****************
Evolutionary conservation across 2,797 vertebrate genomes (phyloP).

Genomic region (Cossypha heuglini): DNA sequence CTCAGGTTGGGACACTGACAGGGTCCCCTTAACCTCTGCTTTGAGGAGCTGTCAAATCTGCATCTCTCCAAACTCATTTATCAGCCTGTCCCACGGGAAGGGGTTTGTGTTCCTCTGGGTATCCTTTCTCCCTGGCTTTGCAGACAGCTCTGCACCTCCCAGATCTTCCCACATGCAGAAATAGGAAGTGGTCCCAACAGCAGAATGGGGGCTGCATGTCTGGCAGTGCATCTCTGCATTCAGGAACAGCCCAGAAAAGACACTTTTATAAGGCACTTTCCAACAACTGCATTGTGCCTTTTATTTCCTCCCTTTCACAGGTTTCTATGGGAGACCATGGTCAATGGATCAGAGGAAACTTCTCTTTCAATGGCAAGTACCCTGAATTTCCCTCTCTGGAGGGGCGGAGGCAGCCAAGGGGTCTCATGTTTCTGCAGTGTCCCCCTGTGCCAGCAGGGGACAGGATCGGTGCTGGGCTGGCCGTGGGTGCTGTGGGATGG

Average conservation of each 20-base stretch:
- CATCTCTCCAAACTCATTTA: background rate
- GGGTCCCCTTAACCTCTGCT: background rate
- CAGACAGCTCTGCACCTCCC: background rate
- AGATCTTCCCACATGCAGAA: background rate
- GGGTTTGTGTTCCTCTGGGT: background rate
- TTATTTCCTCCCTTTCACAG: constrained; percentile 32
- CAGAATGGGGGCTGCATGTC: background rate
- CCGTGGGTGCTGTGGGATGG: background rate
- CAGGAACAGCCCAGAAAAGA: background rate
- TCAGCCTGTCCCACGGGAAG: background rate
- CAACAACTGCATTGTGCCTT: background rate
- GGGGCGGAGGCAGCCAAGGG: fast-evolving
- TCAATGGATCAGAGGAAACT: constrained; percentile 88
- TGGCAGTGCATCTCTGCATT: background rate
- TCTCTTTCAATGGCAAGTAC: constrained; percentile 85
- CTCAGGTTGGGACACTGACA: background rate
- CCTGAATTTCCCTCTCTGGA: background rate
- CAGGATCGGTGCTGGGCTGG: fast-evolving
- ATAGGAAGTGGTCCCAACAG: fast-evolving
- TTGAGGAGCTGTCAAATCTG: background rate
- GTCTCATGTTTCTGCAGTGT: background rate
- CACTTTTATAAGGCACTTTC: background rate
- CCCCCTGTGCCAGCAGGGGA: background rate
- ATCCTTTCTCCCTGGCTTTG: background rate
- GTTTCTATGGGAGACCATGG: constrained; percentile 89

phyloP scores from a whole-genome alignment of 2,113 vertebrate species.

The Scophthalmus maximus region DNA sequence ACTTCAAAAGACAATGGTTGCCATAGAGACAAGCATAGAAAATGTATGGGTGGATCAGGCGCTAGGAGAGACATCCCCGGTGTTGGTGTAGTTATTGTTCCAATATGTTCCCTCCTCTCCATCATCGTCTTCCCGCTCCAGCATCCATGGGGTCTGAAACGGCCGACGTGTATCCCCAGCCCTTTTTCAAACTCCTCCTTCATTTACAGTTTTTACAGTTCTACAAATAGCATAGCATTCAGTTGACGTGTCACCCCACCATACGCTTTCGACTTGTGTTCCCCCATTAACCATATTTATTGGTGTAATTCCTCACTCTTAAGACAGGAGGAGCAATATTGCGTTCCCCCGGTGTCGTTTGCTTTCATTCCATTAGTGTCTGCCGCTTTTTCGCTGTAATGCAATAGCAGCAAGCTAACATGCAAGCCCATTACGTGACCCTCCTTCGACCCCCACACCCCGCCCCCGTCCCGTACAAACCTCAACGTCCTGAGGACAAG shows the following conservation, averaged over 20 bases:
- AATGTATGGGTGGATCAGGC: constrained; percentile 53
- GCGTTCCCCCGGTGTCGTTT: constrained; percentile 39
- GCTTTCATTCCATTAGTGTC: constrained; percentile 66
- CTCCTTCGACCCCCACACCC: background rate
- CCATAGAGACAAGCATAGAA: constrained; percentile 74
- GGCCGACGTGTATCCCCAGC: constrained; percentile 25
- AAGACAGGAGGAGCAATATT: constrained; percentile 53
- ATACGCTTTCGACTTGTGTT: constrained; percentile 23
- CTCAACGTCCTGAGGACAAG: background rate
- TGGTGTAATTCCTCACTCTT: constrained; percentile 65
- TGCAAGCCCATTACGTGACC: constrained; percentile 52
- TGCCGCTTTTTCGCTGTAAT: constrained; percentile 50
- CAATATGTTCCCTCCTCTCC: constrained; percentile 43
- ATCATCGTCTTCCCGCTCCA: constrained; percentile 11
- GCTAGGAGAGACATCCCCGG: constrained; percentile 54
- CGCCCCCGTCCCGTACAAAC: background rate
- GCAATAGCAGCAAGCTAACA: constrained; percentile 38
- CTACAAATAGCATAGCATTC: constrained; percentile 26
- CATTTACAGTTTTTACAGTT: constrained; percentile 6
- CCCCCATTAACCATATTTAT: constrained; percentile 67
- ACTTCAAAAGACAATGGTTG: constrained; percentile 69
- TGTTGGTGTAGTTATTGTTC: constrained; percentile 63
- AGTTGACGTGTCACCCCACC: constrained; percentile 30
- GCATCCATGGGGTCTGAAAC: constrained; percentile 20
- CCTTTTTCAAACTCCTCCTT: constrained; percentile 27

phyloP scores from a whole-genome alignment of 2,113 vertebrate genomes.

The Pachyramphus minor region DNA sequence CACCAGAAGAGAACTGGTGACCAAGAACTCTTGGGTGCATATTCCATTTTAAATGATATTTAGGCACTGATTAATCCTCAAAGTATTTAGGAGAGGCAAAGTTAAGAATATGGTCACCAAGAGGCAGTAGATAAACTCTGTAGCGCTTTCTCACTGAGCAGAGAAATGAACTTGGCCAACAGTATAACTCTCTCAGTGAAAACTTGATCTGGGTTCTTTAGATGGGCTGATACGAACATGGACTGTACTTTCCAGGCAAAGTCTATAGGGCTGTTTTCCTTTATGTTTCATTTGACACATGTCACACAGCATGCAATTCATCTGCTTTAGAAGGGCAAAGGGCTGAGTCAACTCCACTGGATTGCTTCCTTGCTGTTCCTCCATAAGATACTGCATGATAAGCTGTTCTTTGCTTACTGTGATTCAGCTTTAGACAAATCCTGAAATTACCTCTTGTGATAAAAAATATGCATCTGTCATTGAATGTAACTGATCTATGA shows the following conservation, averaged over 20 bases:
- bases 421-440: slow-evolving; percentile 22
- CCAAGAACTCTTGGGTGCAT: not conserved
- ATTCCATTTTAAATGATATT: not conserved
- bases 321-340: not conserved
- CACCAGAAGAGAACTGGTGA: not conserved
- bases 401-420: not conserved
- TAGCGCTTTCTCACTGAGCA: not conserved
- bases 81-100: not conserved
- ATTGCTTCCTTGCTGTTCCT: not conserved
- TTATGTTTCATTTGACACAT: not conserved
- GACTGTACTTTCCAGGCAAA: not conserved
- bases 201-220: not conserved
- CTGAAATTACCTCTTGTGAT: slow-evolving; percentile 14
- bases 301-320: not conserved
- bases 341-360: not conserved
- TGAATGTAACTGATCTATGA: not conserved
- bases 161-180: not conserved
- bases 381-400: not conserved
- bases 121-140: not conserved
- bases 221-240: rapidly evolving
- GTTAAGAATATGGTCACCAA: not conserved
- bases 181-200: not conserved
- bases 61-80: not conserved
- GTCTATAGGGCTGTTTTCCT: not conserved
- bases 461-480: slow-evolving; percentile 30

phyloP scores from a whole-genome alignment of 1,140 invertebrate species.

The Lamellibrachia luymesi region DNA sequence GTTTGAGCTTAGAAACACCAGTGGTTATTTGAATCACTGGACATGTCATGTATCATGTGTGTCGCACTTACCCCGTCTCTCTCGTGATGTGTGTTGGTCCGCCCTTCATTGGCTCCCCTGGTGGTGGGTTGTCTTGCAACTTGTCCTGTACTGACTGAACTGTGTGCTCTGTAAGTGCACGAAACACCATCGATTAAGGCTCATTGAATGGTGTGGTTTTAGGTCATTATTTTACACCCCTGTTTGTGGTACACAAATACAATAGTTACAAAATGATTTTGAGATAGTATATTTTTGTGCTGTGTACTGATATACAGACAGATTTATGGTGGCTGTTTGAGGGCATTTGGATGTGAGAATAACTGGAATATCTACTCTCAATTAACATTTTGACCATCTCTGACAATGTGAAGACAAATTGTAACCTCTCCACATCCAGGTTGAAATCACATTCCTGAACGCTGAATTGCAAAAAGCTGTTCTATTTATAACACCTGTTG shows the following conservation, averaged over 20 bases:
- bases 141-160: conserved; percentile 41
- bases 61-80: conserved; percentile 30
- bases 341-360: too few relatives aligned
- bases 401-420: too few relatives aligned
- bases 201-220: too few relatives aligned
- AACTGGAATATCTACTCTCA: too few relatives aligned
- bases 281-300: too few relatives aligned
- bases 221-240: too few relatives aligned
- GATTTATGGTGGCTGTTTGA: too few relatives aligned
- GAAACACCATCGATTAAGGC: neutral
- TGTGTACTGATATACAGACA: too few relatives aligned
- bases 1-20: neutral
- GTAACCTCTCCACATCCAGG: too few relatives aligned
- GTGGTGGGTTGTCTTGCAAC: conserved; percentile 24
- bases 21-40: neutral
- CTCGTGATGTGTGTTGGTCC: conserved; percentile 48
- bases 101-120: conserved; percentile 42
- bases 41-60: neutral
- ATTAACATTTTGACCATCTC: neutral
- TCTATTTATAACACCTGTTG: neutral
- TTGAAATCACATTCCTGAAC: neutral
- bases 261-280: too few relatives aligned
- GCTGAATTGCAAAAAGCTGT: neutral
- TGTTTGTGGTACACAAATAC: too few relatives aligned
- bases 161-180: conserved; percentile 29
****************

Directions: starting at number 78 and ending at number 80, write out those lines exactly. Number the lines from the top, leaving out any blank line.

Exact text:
- GTTAAGAATATGGTCACCAA: not conserved
- bases 181-200: not conserved
- bases 61-80: not conserved